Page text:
[10] The RTOP PPQ defined a very good rating as “[q]uality of performance met contractual requirements and exceeded many expectations. The contract scope of work was accomplished with some minor problems for which corrective actions taken by the [contractor] were effective.” RTOP, attach. 13, PPQ, at 2.

[11] a.i. solutions and APT proposed the same personnel/positions for seven labor categories: contract program manager, engineer (advanced), engineer (intermediate), analyst (advanced), analyst (intermediate), analyst (basic), and subject matter expert (SME) (advanced). APT proposed to perform the RTOP with two additional labor categories: SME (intermediate) and SME (basic). See AR, Tab 10, Cost Evaluation, at 8.

[12] A comparison of direct labor rates are as follows:

 

[DELETED] DELEngineer (adv.)

[DELETED]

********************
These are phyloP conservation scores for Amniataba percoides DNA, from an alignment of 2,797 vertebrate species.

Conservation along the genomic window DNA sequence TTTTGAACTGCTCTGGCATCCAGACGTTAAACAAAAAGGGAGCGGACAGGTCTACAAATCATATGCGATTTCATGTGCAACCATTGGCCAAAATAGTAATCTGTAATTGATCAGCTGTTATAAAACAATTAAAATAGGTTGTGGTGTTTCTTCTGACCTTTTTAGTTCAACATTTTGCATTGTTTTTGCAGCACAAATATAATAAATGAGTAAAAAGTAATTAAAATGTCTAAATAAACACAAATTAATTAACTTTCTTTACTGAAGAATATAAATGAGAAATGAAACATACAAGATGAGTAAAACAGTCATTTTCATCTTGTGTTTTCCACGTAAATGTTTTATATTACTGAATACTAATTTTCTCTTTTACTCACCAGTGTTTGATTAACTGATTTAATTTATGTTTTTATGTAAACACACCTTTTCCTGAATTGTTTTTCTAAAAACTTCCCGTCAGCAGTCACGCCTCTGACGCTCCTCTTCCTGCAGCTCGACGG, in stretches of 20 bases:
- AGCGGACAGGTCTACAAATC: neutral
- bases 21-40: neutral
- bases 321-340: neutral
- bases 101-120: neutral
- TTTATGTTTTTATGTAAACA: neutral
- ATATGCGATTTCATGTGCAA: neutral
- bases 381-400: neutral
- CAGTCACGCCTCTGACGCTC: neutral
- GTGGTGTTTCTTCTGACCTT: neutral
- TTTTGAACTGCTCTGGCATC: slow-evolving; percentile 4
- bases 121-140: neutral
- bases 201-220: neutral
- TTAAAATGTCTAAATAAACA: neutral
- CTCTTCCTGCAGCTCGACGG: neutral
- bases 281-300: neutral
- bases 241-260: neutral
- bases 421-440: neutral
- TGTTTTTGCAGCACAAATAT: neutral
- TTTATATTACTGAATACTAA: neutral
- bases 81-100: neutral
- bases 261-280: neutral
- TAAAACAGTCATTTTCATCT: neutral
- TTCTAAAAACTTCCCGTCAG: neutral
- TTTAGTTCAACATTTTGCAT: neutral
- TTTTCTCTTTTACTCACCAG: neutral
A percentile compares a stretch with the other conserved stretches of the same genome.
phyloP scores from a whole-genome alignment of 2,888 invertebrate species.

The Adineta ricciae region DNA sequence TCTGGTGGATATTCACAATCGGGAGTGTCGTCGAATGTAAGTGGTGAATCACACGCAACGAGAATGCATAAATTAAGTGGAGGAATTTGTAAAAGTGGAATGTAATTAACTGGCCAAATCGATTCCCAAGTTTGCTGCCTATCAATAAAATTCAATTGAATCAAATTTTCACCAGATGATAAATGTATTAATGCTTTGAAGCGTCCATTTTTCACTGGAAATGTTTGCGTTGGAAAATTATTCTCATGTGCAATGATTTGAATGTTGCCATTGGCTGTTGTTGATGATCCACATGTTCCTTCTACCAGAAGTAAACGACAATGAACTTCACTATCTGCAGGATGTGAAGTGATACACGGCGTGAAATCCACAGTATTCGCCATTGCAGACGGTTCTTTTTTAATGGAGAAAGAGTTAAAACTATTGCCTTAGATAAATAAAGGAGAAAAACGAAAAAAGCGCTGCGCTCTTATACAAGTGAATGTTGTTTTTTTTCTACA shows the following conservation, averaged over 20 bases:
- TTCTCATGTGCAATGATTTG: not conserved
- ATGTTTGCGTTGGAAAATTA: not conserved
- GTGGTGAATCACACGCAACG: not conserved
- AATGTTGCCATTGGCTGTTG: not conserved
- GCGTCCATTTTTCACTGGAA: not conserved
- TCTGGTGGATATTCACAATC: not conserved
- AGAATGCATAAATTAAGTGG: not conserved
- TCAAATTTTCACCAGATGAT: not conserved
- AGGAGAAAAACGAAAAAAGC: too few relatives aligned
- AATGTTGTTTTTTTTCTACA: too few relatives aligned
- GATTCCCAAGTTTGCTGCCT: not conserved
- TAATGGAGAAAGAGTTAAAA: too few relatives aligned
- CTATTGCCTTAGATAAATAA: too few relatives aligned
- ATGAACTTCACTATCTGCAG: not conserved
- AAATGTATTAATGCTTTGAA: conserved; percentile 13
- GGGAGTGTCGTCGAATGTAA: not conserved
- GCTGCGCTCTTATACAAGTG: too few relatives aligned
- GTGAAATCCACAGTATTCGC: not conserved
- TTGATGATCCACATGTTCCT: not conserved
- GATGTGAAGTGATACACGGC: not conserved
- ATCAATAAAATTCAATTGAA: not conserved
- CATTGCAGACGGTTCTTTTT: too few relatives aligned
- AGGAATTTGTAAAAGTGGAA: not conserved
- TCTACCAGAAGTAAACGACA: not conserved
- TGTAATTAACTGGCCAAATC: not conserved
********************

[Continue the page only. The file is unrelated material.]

[DELETED]

a.i. solutions

[deleted]

[deleted]

[deleted]

APT

[deleted]

[deleted]

[deleted]


AR, Tab 10, Cost Evaluation, at 8.

[13] We note that even if APT was credited with an exceptional employee retention feature, this still would not increase its program management rating to exceptional (or its overall technical rating) because the agency did not find this portion of APT’s proposal to contain multiple exceptional features and because it also found a weakness, which is contrary to an exceptional rating. See RTOP at 11 (exceptional rating appropriate where “[t]he proposal clearly contains exceptional features that meet or exceed the highest expectations of the Government. There are no weaknesses or the weaknesses are so minor as to be considered inconsequential.”); AR, Tab 9, MDA Technical Evaluation at 16-17.